Ask Ubuntu is a question and answer site for Ubuntu users and developers. It's 100% free.

Sign up
Here's how it works:
  1. Anybody can ask a question
  2. Anybody can answer
  3. The best answers are voted up and rise to the top

I have some bad sectors on my hard drive, so I followed the guide from this website

To detect the bad sectors, I did the following command:

sudo badblocks /dev/sda5 > /media/3865-6163/sda5

That worked fine, the next step is to run the following command:

sudo fsck -l /media/3865-6163/sda5 /dev/sda5

For some reason, this does not work for me and gives me the following message:

ubuntu@ubuntu:/media/3865-6163$ sudo fsck -l /media/3865-6163/sda5 /dev/sda5
fsck from util-linux 2.20.1
Usage: fsck.ext4 [-panyrcdfvtDFV] [-b superblock] [-B blocksize]
        [-I inode_buffer_blocks] [-P process_inode_size]
        [-l|-L bad_blocks_file] [-C fd] [-j external_journal]
        [-E extended-options] device

Emergency help:
 -p                   Automatic repair (no questions)
 -n                   Make no changes to the filesystem
 -y                   Assume "yes" to all questions
 -c                   Check for bad blocks and add them to the badblock list
 -f                   Force checking even if filesystem is marked clean
 -v                   Be verbose
 -b superblock        Use alternative superblock
 -B blocksize         Force blocksize when looking for superblock
 -j external_journal  Set location of the external journal
 -l bad_blocks_file   Add to badblocks list
 -L bad_blocks_file   Set badblocks list

Why is this not working?

share|improve this question
up vote 1 down vote accepted

You don't want to use badblocks. Modern drives are SMART and are capable of reporting errors and remapping any sectors that are bad to a spare pool. The drive can only remap sectors when you try to write to them though. If the disk utility reports that the drive has a few pending reallocations, then you can force them to happen by writing zeros to the whole disk:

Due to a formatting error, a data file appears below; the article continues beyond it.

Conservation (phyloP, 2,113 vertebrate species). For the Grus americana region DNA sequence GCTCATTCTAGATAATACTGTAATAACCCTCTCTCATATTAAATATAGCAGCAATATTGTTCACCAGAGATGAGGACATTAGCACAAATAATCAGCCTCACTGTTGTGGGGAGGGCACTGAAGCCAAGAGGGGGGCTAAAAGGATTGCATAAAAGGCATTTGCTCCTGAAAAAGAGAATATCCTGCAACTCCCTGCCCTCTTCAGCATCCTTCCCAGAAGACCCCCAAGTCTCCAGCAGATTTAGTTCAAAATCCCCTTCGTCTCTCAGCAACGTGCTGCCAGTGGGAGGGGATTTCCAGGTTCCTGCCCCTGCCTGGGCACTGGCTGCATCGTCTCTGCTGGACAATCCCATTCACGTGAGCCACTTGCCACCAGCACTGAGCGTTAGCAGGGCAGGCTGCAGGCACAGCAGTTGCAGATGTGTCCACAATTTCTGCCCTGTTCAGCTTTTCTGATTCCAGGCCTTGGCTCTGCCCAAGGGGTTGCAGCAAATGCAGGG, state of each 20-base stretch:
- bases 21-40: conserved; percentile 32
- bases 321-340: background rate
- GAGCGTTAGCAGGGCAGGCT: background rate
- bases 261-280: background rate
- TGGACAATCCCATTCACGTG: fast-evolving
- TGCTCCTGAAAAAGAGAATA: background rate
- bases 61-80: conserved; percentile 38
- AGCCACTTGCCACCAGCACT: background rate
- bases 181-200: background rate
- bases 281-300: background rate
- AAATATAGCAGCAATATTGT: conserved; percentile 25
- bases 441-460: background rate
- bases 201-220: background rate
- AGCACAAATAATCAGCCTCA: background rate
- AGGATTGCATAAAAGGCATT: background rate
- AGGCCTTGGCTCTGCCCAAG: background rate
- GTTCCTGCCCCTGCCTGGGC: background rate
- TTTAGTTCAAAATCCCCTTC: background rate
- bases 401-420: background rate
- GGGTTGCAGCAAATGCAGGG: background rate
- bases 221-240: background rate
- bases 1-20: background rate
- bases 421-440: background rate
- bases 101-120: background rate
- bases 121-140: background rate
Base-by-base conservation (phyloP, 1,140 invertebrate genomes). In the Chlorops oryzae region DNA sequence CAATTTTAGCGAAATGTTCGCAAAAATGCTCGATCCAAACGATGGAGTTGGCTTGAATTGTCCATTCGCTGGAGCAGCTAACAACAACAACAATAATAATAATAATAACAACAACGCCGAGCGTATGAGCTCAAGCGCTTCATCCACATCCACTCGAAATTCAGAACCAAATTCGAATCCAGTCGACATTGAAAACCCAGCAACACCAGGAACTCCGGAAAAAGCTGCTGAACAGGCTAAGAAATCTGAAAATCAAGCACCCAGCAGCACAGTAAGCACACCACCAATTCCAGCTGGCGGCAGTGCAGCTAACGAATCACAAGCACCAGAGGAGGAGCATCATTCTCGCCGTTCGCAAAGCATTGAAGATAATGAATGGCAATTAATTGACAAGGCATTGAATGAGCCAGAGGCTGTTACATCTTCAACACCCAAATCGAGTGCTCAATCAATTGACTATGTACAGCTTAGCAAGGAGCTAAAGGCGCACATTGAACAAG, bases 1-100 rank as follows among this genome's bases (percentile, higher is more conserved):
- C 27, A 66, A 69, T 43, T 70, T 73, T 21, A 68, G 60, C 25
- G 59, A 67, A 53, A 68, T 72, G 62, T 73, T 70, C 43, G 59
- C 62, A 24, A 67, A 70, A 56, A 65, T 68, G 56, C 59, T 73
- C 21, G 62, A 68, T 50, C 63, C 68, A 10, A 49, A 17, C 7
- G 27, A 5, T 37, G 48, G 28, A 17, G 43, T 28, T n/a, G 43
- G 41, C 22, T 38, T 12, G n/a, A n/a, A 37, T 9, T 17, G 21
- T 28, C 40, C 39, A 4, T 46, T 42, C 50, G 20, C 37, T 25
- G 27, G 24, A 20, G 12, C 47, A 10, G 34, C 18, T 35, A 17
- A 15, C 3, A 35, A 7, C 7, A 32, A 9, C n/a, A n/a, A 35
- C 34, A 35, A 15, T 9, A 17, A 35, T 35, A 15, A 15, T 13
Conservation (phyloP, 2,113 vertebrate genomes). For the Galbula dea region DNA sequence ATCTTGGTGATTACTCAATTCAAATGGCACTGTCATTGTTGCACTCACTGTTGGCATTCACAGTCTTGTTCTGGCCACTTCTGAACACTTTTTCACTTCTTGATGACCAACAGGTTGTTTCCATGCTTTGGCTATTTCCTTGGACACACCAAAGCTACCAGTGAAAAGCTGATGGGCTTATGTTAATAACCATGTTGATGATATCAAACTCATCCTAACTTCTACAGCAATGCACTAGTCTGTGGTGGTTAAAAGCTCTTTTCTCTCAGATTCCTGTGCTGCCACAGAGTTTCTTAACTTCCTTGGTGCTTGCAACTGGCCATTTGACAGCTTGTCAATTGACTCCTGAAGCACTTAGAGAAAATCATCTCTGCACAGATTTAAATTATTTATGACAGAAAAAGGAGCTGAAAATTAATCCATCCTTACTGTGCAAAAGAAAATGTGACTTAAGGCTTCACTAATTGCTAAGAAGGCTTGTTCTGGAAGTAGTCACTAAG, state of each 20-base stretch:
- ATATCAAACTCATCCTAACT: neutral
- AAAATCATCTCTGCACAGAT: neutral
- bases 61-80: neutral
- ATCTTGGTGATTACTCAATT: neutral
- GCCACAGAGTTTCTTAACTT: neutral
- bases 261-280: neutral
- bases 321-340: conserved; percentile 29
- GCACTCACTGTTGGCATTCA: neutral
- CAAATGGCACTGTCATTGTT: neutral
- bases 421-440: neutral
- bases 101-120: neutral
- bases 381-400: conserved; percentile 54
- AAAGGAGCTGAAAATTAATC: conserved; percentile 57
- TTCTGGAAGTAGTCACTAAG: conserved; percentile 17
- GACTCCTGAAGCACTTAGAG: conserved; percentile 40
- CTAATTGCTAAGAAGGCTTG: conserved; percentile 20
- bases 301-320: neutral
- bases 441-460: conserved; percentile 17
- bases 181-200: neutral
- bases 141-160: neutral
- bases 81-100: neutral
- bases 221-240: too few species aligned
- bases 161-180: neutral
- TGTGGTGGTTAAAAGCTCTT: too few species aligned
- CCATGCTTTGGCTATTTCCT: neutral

sudo dd if=/dev/zero of=/dev/sda

After that, there should be no more pending sectors. If the sectors were physically damaged, the count of reallocated sectors will go up. If the data had simply been scrambled, writing zeros to the media corrected it without the need to reallocate the sector.

If you end up with any sectors that are still pending or offline_uncorrectable, or more than a few reallocated sectors, you need to replace the drive.

share|improve this answer
Note: for reasons I give here, it's not a good idea to continue to use a drive that has bad sectors for any longer than necessary. To me, that means any reallocated sectors - even one or two may be a sign of things to come. – thomasrutter Jul 31 '13 at 2:13
@neon_overload, sometimes there isn't anything physically wrong with the disk and you will end up with zero pending, uncorrectable, or reallocated, in which case the drive is perfectly fine to keep using. If some are reallocated then you certainly need to keep an eye on it; doing regular long SMART tests. Sometimes the damage spreads, and sometimes it doesn't. You have to make your own risk tolerance assessment. – psusi Aug 2 '13 at 23:25

Well the manpage for e2fsck (the application getting called by the fsck wrapper if its an ext2/3/4 filesystem) states the following

Note that the block numbers are based on  the  blocksize  of  the  filesystem.
Hence,  badblocks(8) must be given the blocksize of the filesys‐
tem in order to obtain correct results.  As a result, it is much
simpler  and safer to use the -c option to e2fsck, since it will
assure that the correct parameters are passed to  the  badblocks

So just use

sudo e2fsck -c /dev/sda5
share|improve this answer

Your Answer


By posting your answer, you agree to the privacy policy and terms of service.

Not the answer you're looking for? Browse other questions tagged or ask your own question.